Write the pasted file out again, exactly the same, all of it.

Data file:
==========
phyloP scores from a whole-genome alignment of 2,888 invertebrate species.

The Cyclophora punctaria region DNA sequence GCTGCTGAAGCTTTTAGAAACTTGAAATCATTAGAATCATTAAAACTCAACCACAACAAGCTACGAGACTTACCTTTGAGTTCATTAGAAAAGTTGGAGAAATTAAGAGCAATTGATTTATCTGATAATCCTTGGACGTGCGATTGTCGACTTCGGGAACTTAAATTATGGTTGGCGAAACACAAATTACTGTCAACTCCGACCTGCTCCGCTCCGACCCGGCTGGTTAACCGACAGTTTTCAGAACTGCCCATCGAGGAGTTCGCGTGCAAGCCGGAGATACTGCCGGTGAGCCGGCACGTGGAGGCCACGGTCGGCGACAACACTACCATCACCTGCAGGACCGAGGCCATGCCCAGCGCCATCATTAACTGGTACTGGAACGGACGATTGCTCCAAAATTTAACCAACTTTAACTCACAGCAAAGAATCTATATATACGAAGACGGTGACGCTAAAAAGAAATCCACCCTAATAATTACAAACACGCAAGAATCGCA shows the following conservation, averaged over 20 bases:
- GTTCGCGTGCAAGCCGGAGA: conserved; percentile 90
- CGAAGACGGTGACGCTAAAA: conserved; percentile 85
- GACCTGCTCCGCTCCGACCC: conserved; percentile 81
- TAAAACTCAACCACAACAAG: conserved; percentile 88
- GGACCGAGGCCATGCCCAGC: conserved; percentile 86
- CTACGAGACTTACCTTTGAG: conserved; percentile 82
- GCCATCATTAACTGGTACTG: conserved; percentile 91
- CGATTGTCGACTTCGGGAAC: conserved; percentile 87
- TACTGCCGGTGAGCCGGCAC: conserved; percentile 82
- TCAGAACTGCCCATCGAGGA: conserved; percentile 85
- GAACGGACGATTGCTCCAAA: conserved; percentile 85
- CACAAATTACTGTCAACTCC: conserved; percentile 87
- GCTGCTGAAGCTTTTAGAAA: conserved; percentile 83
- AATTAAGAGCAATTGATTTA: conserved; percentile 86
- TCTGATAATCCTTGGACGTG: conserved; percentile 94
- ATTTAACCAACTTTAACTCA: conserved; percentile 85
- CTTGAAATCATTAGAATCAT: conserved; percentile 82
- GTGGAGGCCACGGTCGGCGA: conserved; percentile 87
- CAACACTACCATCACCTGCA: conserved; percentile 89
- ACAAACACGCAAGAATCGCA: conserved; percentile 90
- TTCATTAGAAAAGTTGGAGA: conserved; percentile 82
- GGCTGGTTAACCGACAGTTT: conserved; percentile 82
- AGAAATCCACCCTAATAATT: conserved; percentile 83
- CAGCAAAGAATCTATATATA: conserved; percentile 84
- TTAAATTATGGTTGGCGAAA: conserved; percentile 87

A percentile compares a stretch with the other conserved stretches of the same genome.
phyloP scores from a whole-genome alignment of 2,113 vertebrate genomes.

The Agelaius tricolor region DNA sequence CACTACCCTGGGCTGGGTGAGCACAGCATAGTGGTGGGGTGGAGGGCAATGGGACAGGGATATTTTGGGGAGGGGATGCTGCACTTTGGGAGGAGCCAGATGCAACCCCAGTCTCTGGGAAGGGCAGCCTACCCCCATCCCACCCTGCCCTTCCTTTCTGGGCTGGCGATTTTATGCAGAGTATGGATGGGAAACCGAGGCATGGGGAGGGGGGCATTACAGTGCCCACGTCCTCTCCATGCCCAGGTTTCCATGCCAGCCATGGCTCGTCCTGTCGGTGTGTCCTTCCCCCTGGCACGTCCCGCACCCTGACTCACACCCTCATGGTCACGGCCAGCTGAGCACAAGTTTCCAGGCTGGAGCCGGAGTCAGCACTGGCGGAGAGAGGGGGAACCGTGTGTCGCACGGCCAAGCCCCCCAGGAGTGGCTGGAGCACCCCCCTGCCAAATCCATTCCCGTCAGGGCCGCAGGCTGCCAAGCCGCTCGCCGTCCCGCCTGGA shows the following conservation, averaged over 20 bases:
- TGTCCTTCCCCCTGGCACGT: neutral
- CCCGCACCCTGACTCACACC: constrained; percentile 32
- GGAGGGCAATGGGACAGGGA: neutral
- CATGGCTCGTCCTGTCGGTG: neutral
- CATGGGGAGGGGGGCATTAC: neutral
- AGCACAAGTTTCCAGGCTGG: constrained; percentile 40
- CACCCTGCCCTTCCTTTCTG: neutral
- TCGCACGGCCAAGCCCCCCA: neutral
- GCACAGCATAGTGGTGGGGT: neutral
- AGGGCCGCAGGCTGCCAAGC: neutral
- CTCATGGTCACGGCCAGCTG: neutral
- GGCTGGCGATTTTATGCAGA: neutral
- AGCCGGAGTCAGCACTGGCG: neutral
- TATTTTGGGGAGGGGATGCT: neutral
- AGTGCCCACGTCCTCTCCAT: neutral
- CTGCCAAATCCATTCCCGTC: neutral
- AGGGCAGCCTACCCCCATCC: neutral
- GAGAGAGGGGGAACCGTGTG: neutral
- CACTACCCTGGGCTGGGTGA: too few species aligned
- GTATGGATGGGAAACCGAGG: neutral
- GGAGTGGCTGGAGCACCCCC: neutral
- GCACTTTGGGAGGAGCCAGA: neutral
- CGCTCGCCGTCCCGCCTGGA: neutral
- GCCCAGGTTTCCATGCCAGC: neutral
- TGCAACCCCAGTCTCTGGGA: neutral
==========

phyloP scores from a whole-genome alignment of 2,888 invertebrate species.

The Cyclophora punctaria region DNA sequence GCTGCTGAAGCTTTTAGAAACTTGAAATCATTAGAATCATTAAAACTCAACCACAACAAGCTACGAGACTTACCTTTGAGTTCATTAGAAAAGTTGGAGAAATTAAGAGCAATTGATTTATCTGATAATCCTTGGACGTGCGATTGTCGACTTCGGGAACTTAAATTATGGTTGGCGAAACACAAATTACTGTCAACTCCGACCTGCTCCGCTCCGACCCGGCTGGTTAACCGACAGTTTTCAGAACTGCCCATCGAGGAGTTCGCGTGCAAGCCGGAGATACTGCCGGTGAGCCGGCACGTGGAGGCCACGGTCGGCGACAACACTACCATCACCTGCAGGACCGAGGCCATGCCCAGCGCCATCATTAACTGGTACTGGAACGGACGATTGCTCCAAAATTTAACCAACTTTAACTCACAGCAAAGAATCTATATATACGAAGACGGTGACGCTAAAAAGAAATCCACCCTAATAATTACAAACACGCAAGAATCGCA shows the following conservation, averaged over 20 bases:
- GTTCGCGTGCAAGCCGGAGA: conserved; percentile 90
- CGAAGACGGTGACGCTAAAA: conserved; percentile 85
- GACCTGCTCCGCTCCGACCC: conserved; percentile 81
- TAAAACTCAACCACAACAAG: conserved; percentile 88
- GGACCGAGGCCATGCCCAGC: conserved; percentile 86
- CTACGAGACTTACCTTTGAG: conserved; percentile 82
- GCCATCATTAACTGGTACTG: conserved; percentile 91
- CGATTGTCGACTTCGGGAAC: conserved; percentile 87
- TACTGCCGGTGAGCCGGCAC: conserved; percentile 82
- TCAGAACTGCCCATCGAGGA: conserved; percentile 85
- GAACGGACGATTGCTCCAAA: conserved; percentile 85
- CACAAATTACTGTCAACTCC: conserved; percentile 87
- GCTGCTGAAGCTTTTAGAAA: conserved; percentile 83
- AATTAAGAGCAATTGATTTA: conserved; percentile 86
- TCTGATAATCCTTGGACGTG: conserved; percentile 94
- ATTTAACCAACTTTAACTCA: conserved; percentile 85
- CTTGAAATCATTAGAATCAT: conserved; percentile 82
- GTGGAGGCCACGGTCGGCGA: conserved; percentile 87
- CAACACTACCATCACCTGCA: conserved; percentile 89
- ACAAACACGCAAGAATCGCA: conserved; percentile 90
- TTCATTAGAAAAGTTGGAGA: conserved; percentile 82
- GGCTGGTTAACCGACAGTTT: conserved; percentile 82
- AGAAATCCACCCTAATAATT: conserved; percentile 83
- CAGCAAAGAATCTATATATA: conserved; percentile 84
- TTAAATTATGGTTGGCGAAA: conserved; percentile 87

A percentile compares a stretch with the other conserved stretches of the same genome.
phyloP scores from a whole-genome alignment of 2,113 vertebrate genomes.

The Agelaius tricolor region DNA sequence CACTACCCTGGGCTGGGTGAGCACAGCATAGTGGTGGGGTGGAGGGCAATGGGACAGGGATATTTTGGGGAGGGGATGCTGCACTTTGGGAGGAGCCAGATGCAACCCCAGTCTCTGGGAAGGGCAGCCTACCCCCATCCCACCCTGCCCTTCCTTTCTGGGCTGGCGATTTTATGCAGAGTATGGATGGGAAACCGAGGCATGGGGAGGGGGGCATTACAGTGCCCACGTCCTCTCCATGCCCAGGTTTCCATGCCAGCCATGGCTCGTCCTGTCGGTGTGTCCTTCCCCCTGGCACGTCCCGCACCCTGACTCACACCCTCATGGTCACGGCCAGCTGAGCACAAGTTTCCAGGCTGGAGCCGGAGTCAGCACTGGCGGAGAGAGGGGGAACCGTGTGTCGCACGGCCAAGCCCCCCAGGAGTGGCTGGAGCACCCCCCTGCCAAATCCATTCCCGTCAGGGCCGCAGGCTGCCAAGCCGCTCGCCGTCCCGCCTGGA shows the following conservation, averaged over 20 bases:
- TGTCCTTCCCCCTGGCACGT: neutral
- CCCGCACCCTGACTCACACC: constrained; percentile 32
- GGAGGGCAATGGGACAGGGA: neutral
- CATGGCTCGTCCTGTCGGTG: neutral
- CATGGGGAGGGGGGCATTAC: neutral
- AGCACAAGTTTCCAGGCTGG: constrained; percentile 40
- CACCCTGCCCTTCCTTTCTG: neutral
- TCGCACGGCCAAGCCCCCCA: neutral
- GCACAGCATAGTGGTGGGGT: neutral
- AGGGCCGCAGGCTGCCAAGC: neutral
- CTCATGGTCACGGCCAGCTG: neutral
- GGCTGGCGATTTTATGCAGA: neutral
- AGCCGGAGTCAGCACTGGCG: neutral
- TATTTTGGGGAGGGGATGCT: neutral
- AGTGCCCACGTCCTCTCCAT: neutral
- CTGCCAAATCCATTCCCGTC: neutral
- AGGGCAGCCTACCCCCATCC: neutral
- GAGAGAGGGGGAACCGTGTG: neutral
- CACTACCCTGGGCTGGGTGA: too few species aligned
- GTATGGATGGGAAACCGAGG: neutral
- GGAGTGGCTGGAGCACCCCC: neutral
- GCACTTTGGGAGGAGCCAGA: neutral
- CGCTCGCCGTCCCGCCTGGA: neutral
- GCCCAGGTTTCCATGCCAGC: neutral
- TGCAACCCCAGTCTCTGGGA: neutral